Orkney Islands

Orkney Island

Norwegian settlers ruled Orkney during 8th and 9th centuries, and then by 1468, it was pledged to Scotland as a payment of dowry of King Christian I for his daughter Margaret. By the 20th century, the island served as the site of the Royal Navy that played an enormous role during the World War I.

Landscape and Climate

Orkney has mainly low-lying islands that measure over 80 kilometers by 47 kilometers with about 21, 349 inhabitants including Kirkwall as the largest settlement area and part of the Northern Isles. There are numerous rugged cliffs, coastlines, and isles with swift currents. There are many fertile farmlands, middle Devonian basaltic volcanic lands, and glacial striations from the North Seas.

The island has a cold climate that is perfect for its location featuring winter at 4 degrees Celsius and summer at 12 degrees Celsius. There are constant breezes even during summer that keeps the climate moderate. There are long winter nights that sometimes offer views of the aurora borealis on the northern horizon. The region's annual average temperature goes from as low as +1 degrees Celsius to as high as +16 degrees Celsius, especially during August.


With the Orkney’s fertile soils there are numerous farms and the most important sector is the economy. These agricultural lands serve as grazing for sheep or cattle, cereal production, and woodland. Fishing involves minimal of economic activity in the regions as the much current industry focus on herring, lobster, shellfish, and salmon.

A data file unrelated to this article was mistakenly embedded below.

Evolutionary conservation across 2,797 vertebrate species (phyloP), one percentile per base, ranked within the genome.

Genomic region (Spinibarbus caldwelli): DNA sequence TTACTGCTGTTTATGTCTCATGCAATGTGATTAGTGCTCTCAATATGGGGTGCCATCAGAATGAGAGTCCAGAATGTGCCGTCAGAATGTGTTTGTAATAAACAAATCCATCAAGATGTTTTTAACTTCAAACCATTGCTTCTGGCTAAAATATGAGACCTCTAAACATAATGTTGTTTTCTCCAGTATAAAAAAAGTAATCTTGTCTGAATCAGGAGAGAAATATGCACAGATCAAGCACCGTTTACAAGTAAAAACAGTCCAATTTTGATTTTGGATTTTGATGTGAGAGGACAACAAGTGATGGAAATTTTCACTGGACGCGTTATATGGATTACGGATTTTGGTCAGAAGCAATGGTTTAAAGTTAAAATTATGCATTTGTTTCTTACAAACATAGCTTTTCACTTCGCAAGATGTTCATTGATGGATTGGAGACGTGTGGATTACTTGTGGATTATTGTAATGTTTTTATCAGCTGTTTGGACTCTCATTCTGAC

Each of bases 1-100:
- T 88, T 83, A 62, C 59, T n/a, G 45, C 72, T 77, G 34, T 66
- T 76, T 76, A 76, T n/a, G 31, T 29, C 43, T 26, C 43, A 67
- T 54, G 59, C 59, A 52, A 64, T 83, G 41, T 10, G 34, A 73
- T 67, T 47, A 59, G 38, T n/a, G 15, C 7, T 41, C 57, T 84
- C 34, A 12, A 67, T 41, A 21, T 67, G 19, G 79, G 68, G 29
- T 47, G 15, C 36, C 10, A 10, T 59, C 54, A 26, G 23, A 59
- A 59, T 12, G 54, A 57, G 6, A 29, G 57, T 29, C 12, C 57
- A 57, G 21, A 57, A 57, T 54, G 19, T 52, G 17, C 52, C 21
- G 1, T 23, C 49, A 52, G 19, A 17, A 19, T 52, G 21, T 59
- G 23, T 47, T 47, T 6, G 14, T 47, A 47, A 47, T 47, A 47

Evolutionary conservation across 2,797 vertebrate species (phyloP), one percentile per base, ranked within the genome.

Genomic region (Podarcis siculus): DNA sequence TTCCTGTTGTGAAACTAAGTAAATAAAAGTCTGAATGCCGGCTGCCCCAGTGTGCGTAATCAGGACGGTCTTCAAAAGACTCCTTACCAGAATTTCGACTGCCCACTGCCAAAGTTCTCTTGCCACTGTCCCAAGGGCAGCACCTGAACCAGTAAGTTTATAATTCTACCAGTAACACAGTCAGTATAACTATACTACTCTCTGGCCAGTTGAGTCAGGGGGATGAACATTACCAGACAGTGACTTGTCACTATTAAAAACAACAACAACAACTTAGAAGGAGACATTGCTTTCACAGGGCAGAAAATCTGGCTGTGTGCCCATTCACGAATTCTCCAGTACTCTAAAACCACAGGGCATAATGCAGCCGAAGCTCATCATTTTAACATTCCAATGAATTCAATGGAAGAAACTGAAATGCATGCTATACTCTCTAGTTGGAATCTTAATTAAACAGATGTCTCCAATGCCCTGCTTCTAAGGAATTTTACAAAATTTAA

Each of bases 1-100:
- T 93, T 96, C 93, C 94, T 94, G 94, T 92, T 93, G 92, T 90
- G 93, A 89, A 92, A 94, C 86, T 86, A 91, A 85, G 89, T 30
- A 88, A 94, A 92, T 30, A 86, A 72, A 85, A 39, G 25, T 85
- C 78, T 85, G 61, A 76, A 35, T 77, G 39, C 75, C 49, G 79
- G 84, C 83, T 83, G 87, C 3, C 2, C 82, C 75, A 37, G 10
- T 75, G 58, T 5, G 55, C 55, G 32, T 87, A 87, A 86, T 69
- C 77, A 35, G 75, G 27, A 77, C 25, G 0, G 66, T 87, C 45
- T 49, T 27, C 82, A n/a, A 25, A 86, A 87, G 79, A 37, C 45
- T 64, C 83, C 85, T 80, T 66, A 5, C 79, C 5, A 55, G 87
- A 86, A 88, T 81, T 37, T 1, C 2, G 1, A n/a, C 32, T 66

The traditional sectors of the economy in Orkney include cheese, beer, whiskey, and beef. There has also been the rise in retailing and construction, as well as hotels and restaurants that attribute to tourism. The Flotta oil terminal has also helped to improve the oil transportation and construction industries.

As more than half of the economy depends on agriculture, forestry, fishing, manufacturing, and hotels and restaurants also contribute to 12 percent each while 5 percent for the later. There is also business on public service which accounts for employment of 5 to 49 inhabitants.


The nightless summer of Orkney Island fascinates tourists. The abundant wildlife also adds to its charm and includes the ravens, kittiwakes, puffins. Marine fauna also entices with the whales, dolphins or even otters on the coastlines. The rich cultural heritage manifests on the highlights of the island to include the Ring of Brodgar, Midhowe Broch, St. Magnus Cathedral, the Hoy lighthouse, and more natural wonders that fascinate tourists all around the world.